Receiving a phone call to go to St. John’s late last week, Lisa Dempster suspected she was destined for a role in the Ball government’s cabinet shuffle. But, it was not until Monday afternoon she got the details of what that role would be. Only two hours later, the changes were made public.
“That’s common in this business, the only constant is change,” said Dempster.
The hustle and bustle of the cabinet shuffle has kept Dempster busy all week. She’s been attending a variety of meetings, briefings and media interviews — which she says has only given her enough time for a daily diet of hard-boiled eggs.
But Dempster is looking forward to her new challenges and responsibilities. She feels it is a department which fits her just right.
“It aligns with the things I value most in life,” she said. “If I could have chosen any department, it would have been this one.”
The department will have Dempster focusing on a variety of heavy hitting and often emotional concerns. Services related to child protection, seniors, disabilities, poverty reduction, social housing, and a variety of others will now be her responsibility.
One major issue at the top of Dempster’s list is finalizing the Children and Youth Care and Protection Act. The act is currently under review, and is expected to be brought before the House of Assembly in the fall.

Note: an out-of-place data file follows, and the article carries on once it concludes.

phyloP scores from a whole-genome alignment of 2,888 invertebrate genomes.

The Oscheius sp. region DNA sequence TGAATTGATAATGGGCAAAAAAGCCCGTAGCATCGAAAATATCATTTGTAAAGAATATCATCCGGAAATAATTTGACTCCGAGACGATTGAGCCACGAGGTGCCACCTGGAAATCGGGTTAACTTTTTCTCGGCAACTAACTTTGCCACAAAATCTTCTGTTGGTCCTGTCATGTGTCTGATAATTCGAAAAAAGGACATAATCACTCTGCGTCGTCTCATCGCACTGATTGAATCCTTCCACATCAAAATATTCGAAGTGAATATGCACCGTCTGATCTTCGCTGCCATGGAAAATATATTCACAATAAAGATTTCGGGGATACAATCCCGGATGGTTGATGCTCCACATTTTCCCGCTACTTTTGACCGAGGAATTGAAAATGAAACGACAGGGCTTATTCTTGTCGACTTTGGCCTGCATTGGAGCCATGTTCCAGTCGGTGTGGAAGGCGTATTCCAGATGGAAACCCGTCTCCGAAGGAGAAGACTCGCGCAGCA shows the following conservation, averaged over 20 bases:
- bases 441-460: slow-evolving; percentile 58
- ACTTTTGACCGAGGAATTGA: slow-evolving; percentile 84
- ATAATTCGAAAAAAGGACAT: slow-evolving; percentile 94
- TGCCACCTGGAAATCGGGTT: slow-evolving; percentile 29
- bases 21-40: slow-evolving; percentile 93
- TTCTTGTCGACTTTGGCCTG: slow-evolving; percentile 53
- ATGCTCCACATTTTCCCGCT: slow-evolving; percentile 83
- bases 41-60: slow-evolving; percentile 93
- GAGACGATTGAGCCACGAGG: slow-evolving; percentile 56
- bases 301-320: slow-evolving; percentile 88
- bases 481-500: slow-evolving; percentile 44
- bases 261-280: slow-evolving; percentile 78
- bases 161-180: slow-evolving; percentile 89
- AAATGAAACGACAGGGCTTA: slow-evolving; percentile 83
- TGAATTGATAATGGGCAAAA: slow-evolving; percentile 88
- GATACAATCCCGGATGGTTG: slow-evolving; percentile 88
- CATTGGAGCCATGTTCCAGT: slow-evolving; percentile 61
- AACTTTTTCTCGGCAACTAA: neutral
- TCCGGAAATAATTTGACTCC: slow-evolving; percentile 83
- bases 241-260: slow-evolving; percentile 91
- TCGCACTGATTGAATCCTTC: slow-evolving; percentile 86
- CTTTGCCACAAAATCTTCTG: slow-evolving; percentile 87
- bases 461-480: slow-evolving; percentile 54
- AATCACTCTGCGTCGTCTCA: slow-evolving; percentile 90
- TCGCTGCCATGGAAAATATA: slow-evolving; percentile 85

Also, Dempster is hard at work, studying other tasks the department is working on and ways they can be enhanced — such as disability services.
“When you say the word disability, that’s an umbrella that covers so much,” she said. “So, I want to get out and engage with people who live with disabilities, community organizations, municipal governments, and find the best solutions.”
She’s also hoping to deal with the variety of issues surrounding Newfoundland and Labrador’s aging population. While it brings on an array of challenges, Dempster specifically wants to improve care for seniors — who she feels communities owe so much to.
Like most ministers, Dempster says she is hoping to bring her own personality and life experience to the department. Her 23 years working with career counselling and helping people work towards employment has left a lasting impression on her. She says it is a valued experience for her new role.
“Those who know me would be quick to identify me as a champion for social issues,” said Dempster. “I really care about people, it’s a big part of who I am.”
As she steps forward into this new journey, she says she will remain an active force with the public she represents as an MHA in Labrador. Without these communities, the new minister says her new role would have been impossible.
“Without the support of my constituents, I would never have been given this opportunity as a minster of the Crown,” she said. “It’s very humbling and I’m grateful for it.”